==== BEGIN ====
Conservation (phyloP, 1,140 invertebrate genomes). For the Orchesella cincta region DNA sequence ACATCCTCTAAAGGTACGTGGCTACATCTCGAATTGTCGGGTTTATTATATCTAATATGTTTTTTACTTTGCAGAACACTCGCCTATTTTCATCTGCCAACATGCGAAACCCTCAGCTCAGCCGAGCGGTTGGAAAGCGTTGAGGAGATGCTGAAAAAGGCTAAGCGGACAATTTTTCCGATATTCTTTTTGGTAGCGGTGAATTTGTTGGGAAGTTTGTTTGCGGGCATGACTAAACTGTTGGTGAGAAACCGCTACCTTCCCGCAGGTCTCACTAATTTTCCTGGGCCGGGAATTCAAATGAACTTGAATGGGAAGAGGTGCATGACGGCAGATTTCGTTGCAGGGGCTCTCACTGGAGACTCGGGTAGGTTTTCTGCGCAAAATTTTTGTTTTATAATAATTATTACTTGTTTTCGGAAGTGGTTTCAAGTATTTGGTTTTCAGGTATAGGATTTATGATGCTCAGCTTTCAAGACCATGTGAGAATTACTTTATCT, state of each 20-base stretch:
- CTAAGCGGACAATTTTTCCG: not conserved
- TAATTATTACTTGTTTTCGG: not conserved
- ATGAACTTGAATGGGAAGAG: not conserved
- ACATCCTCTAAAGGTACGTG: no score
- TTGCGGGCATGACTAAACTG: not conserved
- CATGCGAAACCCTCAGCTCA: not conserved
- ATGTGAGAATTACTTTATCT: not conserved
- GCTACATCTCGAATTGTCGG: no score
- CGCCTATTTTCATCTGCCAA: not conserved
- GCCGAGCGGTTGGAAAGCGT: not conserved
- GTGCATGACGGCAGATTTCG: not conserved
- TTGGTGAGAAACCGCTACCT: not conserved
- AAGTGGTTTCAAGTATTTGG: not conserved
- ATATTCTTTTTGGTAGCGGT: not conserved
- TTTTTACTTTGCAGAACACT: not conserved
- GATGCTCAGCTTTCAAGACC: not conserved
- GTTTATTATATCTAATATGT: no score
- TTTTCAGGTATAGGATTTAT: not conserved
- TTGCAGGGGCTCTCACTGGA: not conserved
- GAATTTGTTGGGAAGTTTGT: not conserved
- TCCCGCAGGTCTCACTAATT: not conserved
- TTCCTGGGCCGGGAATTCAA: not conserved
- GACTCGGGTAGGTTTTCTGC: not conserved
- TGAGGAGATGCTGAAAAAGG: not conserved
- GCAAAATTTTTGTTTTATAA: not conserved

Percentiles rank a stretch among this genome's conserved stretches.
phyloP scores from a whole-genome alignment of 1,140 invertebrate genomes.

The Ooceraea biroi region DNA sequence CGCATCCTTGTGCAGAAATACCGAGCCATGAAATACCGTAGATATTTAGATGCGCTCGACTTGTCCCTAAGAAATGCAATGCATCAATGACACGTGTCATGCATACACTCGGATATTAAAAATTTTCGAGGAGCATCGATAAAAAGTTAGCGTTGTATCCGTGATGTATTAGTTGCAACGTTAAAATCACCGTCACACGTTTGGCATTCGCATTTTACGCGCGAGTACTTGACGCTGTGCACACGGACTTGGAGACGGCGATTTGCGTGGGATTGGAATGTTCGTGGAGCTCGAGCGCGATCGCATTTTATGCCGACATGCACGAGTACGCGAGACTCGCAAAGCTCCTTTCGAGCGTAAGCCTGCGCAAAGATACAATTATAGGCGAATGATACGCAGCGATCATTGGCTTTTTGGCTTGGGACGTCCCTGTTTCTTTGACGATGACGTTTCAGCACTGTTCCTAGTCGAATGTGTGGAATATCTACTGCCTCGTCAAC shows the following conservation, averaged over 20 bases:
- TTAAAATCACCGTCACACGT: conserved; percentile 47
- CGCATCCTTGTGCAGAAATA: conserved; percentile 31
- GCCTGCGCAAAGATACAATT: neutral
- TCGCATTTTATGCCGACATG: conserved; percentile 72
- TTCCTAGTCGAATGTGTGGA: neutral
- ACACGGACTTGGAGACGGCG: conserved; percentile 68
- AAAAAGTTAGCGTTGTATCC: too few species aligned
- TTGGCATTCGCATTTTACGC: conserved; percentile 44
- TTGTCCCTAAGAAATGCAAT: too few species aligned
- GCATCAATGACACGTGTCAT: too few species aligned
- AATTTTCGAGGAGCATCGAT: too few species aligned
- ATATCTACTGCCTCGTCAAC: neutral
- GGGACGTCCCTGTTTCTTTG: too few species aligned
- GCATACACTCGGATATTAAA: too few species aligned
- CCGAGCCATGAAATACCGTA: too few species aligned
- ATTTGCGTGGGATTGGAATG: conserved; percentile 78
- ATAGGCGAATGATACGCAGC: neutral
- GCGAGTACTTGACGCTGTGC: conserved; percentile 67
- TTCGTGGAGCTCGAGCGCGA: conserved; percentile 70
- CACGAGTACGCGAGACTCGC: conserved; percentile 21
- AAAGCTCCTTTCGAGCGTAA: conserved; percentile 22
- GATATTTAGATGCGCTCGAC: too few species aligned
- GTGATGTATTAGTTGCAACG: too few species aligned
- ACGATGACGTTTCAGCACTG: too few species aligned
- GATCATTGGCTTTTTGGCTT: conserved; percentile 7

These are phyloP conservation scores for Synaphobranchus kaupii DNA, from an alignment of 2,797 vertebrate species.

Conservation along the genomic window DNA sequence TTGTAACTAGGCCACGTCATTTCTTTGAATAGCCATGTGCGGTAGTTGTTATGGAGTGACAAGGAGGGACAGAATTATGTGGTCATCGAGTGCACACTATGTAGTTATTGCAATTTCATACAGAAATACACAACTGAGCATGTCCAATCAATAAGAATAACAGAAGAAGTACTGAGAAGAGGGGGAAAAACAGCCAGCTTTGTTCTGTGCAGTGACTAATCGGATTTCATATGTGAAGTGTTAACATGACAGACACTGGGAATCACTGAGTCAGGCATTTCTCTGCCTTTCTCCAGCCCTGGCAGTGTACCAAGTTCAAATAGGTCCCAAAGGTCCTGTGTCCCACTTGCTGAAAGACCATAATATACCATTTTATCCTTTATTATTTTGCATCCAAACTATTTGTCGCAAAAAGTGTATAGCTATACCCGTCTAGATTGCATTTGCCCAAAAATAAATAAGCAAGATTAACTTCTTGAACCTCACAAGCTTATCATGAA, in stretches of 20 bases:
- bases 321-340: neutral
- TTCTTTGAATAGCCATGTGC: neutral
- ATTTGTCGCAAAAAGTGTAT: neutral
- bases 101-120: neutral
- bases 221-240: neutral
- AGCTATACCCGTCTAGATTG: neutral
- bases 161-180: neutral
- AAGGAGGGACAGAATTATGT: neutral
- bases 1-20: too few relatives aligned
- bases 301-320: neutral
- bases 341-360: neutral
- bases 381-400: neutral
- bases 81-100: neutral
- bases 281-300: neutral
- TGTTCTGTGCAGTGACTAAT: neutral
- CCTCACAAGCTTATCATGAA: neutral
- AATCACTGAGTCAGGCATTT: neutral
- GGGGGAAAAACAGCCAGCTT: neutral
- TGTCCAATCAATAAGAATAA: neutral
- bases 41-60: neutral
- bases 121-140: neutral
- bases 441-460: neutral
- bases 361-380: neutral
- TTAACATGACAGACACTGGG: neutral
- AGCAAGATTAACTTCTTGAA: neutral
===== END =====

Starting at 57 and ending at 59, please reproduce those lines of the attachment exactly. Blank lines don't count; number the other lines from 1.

- bases 321-340: neutral
- TTCTTTGAATAGCCATGTGC: neutral
- ATTTGTCGCAAAAAGTGTAT: neutral